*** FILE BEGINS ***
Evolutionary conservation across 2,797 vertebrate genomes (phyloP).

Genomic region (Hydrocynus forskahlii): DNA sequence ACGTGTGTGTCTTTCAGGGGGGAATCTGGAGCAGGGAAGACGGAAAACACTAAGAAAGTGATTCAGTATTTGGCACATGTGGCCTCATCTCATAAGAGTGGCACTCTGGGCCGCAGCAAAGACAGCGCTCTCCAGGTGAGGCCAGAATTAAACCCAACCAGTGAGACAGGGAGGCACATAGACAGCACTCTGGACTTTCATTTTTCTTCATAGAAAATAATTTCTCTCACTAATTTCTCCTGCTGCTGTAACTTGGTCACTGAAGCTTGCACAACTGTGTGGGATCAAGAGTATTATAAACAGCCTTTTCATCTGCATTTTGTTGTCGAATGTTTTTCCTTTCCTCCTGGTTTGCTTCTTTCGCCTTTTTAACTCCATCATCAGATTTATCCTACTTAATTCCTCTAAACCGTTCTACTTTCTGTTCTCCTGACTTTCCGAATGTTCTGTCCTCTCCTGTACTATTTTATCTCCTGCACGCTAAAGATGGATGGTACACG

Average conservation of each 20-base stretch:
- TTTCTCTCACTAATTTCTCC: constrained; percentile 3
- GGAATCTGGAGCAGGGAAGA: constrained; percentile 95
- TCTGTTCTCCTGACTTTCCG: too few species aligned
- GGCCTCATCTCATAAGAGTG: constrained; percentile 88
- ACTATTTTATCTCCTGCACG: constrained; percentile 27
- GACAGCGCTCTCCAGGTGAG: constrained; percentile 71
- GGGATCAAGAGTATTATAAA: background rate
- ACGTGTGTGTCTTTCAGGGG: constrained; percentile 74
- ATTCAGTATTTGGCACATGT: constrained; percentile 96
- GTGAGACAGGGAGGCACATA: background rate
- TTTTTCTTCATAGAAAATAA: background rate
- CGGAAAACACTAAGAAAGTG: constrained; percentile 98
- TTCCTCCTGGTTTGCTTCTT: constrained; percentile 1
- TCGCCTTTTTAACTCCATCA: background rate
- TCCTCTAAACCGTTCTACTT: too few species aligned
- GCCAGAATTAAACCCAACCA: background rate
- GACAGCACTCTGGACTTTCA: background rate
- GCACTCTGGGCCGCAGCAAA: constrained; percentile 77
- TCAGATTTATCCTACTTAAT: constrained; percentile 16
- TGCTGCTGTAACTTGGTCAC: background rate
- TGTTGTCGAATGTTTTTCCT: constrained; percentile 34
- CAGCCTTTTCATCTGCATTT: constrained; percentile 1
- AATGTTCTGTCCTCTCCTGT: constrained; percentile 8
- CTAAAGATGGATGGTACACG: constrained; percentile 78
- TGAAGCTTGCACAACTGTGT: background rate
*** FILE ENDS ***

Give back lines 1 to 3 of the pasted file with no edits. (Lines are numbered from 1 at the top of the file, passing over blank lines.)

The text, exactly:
Evolutionary conservation across 2,797 vertebrate genomes (phyloP).

Genomic region (Hydrocynus forskahlii): DNA sequence ACGTGTGTGTCTTTCAGGGGGGAATCTGGAGCAGGGAAGACGGAAAACACTAAGAAAGTGATTCAGTATTTGGCACATGTGGCCTCATCTCATAAGAGTGGCACTCTGGGCCGCAGCAAAGACAGCGCTCTCCAGGTGAGGCCAGAATTAAACCCAACCAGTGAGACAGGGAGGCACATAGACAGCACTCTGGACTTTCATTTTTCTTCATAGAAAATAATTTCTCTCACTAATTTCTCCTGCTGCTGTAACTTGGTCACTGAAGCTTGCACAACTGTGTGGGATCAAGAGTATTATAAACAGCCTTTTCATCTGCATTTTGTTGTCGAATGTTTTTCCTTTCCTCCTGGTTTGCTTCTTTCGCCTTTTTAACTCCATCATCAGATTTATCCTACTTAATTCCTCTAAACCGTTCTACTTTCTGTTCTCCTGACTTTCCGAATGTTCTGTCCTCTCCTGTACTATTTTATCTCCTGCACGCTAAAGATGGATGGTACACG

Average conservation of each 20-base stretch: